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‘Treat vital locum pharmacists putting their lives in danger fairly’

Locum pharmacists are being used as a scapegoat for pharmacy, which has much larger problems, says Tohidul Islam

COVID-19 has hit the world like an earthquake. It has caused panic the world over and overwhelmed public health services. Pharmacists, as frontline health workers, are at extremely high risk of contracting it.  There’s already been more than one pharmacist death and many more have symptoms.

Pharmacy teams sometimes work with no personal protective equipment (PPE). In some cases not only have we not had access to PPE, but I have heard of companies that have threatened staff with disciplinary action if they use the equipment as it would “scare the patients”. You would think large companies would care enough about their staff to go the extra mile and source PPE, but you’d be wrong.

While many employed pharmacists are off work due to COVID-19, the locum workforce are filling in these vital positions – ensuring pharmacies can continue to operate and support patients.

Due to the unprecedented health crisis, the General Pharmaceutical Council (GPhC) temporarily registered over 6,000 pharmacists and technicians who had left the register. Clinical commissioning groups (CCGs) are sending pharmacists to support community pharmacies and companies have redeployed their independent prescriber pharmacists to the frontline.

The GPhC has relaxed supervision regulation to allow already dispensed items to be handed out in emergency cases where a pharmacist has had to leave due to having COVID-19 symptoms. On top of this, many pharmacies are now closing on weekends and opening shorter hours during the week. A lot of previously 100-hour pharmacies are now only open for 40 hours a week.

These factors have led to many locums not being able to find work in recent weeks, even when they are available.

Adding to the short-term surplus of locums, the GPhC statement on March 19 about some locum pharmacists “profiteering” from the pandemic has given many companies an excuse to take the statement out of context and report locums for asking for rates that were previously accepted as normal.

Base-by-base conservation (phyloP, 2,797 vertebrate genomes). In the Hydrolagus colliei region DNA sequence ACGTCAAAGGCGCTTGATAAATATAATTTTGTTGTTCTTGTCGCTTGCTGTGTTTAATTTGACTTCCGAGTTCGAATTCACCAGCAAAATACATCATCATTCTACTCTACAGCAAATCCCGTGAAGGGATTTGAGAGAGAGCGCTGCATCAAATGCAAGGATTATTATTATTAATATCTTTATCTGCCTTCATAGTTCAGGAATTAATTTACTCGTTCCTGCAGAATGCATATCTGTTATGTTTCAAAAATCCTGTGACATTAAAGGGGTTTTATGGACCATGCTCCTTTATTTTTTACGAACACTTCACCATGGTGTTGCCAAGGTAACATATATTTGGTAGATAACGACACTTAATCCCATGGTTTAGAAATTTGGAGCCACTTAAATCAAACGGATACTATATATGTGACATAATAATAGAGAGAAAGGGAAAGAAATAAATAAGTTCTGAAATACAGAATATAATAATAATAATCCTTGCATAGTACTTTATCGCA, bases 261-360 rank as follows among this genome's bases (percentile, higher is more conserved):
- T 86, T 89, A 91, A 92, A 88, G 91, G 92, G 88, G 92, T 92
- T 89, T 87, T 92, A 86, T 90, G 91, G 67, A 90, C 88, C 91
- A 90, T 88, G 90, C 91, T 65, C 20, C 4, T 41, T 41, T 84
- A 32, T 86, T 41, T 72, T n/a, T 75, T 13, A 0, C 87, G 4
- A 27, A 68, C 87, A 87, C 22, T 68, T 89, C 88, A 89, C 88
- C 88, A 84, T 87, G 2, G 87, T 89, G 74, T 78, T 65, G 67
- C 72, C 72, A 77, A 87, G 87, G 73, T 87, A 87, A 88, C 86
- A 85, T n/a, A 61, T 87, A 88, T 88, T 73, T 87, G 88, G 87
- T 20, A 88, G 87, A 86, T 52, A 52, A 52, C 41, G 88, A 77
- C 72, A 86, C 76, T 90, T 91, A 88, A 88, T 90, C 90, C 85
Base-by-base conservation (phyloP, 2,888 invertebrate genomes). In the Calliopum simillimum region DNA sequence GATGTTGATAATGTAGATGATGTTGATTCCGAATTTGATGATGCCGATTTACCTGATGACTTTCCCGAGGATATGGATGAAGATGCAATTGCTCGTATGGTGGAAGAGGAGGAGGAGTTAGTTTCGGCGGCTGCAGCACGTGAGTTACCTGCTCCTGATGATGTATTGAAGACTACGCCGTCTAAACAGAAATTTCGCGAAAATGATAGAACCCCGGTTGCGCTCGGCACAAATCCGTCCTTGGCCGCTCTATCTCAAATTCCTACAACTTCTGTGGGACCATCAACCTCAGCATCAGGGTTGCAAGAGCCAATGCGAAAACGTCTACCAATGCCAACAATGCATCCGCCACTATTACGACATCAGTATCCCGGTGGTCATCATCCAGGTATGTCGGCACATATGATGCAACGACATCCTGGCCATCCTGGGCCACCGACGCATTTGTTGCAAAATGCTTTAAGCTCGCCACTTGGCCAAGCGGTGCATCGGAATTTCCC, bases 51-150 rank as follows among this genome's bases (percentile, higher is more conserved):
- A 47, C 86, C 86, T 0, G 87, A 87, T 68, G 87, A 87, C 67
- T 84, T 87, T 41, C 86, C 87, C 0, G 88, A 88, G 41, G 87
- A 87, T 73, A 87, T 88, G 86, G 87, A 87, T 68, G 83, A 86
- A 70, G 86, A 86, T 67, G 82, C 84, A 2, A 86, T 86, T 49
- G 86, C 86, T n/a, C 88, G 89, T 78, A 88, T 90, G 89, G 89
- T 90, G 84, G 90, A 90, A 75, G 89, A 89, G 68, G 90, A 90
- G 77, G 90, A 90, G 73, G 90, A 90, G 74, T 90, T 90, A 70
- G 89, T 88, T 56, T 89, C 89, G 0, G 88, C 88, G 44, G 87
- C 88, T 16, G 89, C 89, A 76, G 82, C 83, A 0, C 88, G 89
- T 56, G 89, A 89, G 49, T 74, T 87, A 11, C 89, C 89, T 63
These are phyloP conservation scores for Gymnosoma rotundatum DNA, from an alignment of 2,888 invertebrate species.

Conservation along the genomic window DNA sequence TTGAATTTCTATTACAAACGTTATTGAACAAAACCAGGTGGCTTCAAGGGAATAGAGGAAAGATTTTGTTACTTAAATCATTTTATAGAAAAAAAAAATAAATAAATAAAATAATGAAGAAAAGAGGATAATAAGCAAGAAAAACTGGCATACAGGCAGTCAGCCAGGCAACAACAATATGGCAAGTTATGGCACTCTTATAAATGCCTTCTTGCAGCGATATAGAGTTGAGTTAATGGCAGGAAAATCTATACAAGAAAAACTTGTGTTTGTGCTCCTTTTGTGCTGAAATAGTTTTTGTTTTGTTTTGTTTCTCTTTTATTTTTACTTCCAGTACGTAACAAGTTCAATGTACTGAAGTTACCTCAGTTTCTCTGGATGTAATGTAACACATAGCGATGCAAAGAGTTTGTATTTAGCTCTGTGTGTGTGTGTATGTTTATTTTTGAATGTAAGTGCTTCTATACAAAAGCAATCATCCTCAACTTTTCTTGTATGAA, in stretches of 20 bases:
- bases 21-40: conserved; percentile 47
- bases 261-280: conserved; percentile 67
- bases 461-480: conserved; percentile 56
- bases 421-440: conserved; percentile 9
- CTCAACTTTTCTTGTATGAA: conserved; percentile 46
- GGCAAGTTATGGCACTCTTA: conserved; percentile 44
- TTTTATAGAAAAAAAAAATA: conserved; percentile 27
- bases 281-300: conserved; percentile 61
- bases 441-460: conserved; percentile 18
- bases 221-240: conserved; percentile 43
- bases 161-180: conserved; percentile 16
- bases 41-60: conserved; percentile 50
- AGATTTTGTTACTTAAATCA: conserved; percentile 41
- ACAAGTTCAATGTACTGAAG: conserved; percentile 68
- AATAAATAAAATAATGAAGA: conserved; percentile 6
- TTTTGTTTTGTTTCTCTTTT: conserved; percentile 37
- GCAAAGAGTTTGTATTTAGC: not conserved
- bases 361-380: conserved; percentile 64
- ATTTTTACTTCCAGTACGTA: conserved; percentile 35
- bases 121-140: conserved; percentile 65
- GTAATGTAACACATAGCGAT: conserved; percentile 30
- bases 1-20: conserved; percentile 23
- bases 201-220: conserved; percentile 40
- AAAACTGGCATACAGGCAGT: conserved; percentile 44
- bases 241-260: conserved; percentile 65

I’ve even seen emails from a director of one of the largest locum agencies in the UK threatening locums who attempted to negotiate higher rates. They reported a number of locums to the GPhC for asking for higher rates.

While I would never condone profiteering, I do sympathise with the pharmacists asking for fair rates who are willing to drive for hours to work under heavy pressure with very little staff support, no PPE and the risk of contracting COVID-19.

No locum pharmacist should be reported to a regulator for this. Locum rates have never been under the GPhC’s remit, and nor should it have commented on the matter in such a way. As frontline health workers supporting patients and the nation's health what we need is the regulator to be more supportive during these times.

Employee pharmacists receive sick pay while self-isolating. They have job security, bonuses and a lot of companies have been increasing pay during the pandemic. But while their average salaries rise, locum pharmacists have seen their hourly rate decrease or stagnate year after year.

According to the 889 locums who responded to the Pharmacist Cooperative survey that ran between April 2019 and April 2020, the national average for this period was £28.67 with the hourly rate ranging from £19 to £90. Although this rate has slightly increased since 2015, the rise is not in line with inflation. Compared with what an average locum was earning 10 years ago, the salary is still low.

So, while it's easy to vilify locums as greedy and profiteering, if we scratch the surface it's clear to see they are still being used as an easy scapegoat in an industry with much larger problems. To deal with those we need a strong united profession that is willing to speak truth to power and put personal interests aside.

Tohidul Islam is a locum pharmacist based in Manchester and founder of social network The Pharmacist Cooperative


Benie I, Locum pharmacist